Rep. Warren Davidson, a Troy Republican who is a close ally of Jordan’s, dismisses the notion that Jordan’s investigations are partisan, saying he has been equally hard on GOP Attorney General Jeff Sessions as he was on Obama attorney generals Loretta Lynch and Eric Holder.

“It seems like that this is an investigation about Trump, and in reality, the purpose of this investigation is to understand how Russia tried to influence our elections,” Davidson said.

Meadows, chairman of the conservative House Freedom Caucus, which Jordan helped found, said Jordan “believes the government should be there to serve the people but not pick winners and losers…he’s been consistent with trying to make sure he holds the government accountable.”

But Pepper described a different Jordan, one who “is literally buying into the most extreme of the conspiracy theories.”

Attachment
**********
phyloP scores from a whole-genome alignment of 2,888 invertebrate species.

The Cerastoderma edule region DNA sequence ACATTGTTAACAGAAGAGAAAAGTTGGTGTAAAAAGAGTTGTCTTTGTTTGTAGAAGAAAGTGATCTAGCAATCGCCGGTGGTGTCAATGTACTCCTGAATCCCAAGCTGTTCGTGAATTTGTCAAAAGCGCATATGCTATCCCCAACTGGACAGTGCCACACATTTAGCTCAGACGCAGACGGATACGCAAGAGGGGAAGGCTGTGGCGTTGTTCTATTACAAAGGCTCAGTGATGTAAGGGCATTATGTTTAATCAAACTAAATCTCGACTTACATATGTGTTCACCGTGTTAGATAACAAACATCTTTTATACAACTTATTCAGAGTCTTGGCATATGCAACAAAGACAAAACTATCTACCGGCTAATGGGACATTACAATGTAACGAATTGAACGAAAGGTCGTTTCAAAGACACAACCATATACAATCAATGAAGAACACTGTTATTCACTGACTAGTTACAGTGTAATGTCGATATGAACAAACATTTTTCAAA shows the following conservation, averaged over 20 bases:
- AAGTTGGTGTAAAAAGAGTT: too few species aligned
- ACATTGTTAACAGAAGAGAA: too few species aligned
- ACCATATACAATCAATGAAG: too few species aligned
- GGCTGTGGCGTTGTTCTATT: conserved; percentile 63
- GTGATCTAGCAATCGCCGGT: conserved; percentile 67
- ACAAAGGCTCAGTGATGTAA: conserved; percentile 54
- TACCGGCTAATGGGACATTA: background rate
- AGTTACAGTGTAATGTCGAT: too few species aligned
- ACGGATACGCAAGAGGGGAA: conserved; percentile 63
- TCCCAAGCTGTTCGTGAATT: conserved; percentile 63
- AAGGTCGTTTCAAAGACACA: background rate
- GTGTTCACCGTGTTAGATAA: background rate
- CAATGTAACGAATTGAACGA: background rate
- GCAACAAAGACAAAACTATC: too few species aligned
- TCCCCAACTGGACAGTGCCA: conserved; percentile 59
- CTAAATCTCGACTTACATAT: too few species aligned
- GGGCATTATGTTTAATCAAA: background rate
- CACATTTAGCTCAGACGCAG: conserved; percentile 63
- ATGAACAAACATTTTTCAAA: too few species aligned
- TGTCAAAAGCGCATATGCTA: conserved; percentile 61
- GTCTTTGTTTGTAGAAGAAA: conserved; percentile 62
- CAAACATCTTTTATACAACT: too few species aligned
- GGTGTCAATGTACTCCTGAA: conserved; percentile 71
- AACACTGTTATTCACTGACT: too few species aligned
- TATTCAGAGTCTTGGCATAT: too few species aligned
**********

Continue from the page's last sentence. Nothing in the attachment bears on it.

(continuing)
“It’s one thing just to have that opinion,” he said. “But that’s not just his opinion. He’s actively involved in very concrete ways to being a roadblock to an investigation of something serious.”



Reader Comments ...


Next Up in Politics

Should this man be the next Speaker of the House?
Should this man be the next Speaker of the House?

With the 2018 midterm elections months away, experts are eyeing two scenarios for House Republicans: One: they lose the House majority. Two: They keep the majority, but it shrinks. For U.S. Rep. Jim Jordan, the first scenario is a nightmare. The second could make him one of the most powerful people in Washington. Jordan, who saw his two endorsed GOP...
Big money, political muscle on display in payday lending clash
Big money, political muscle on display in payday lending clash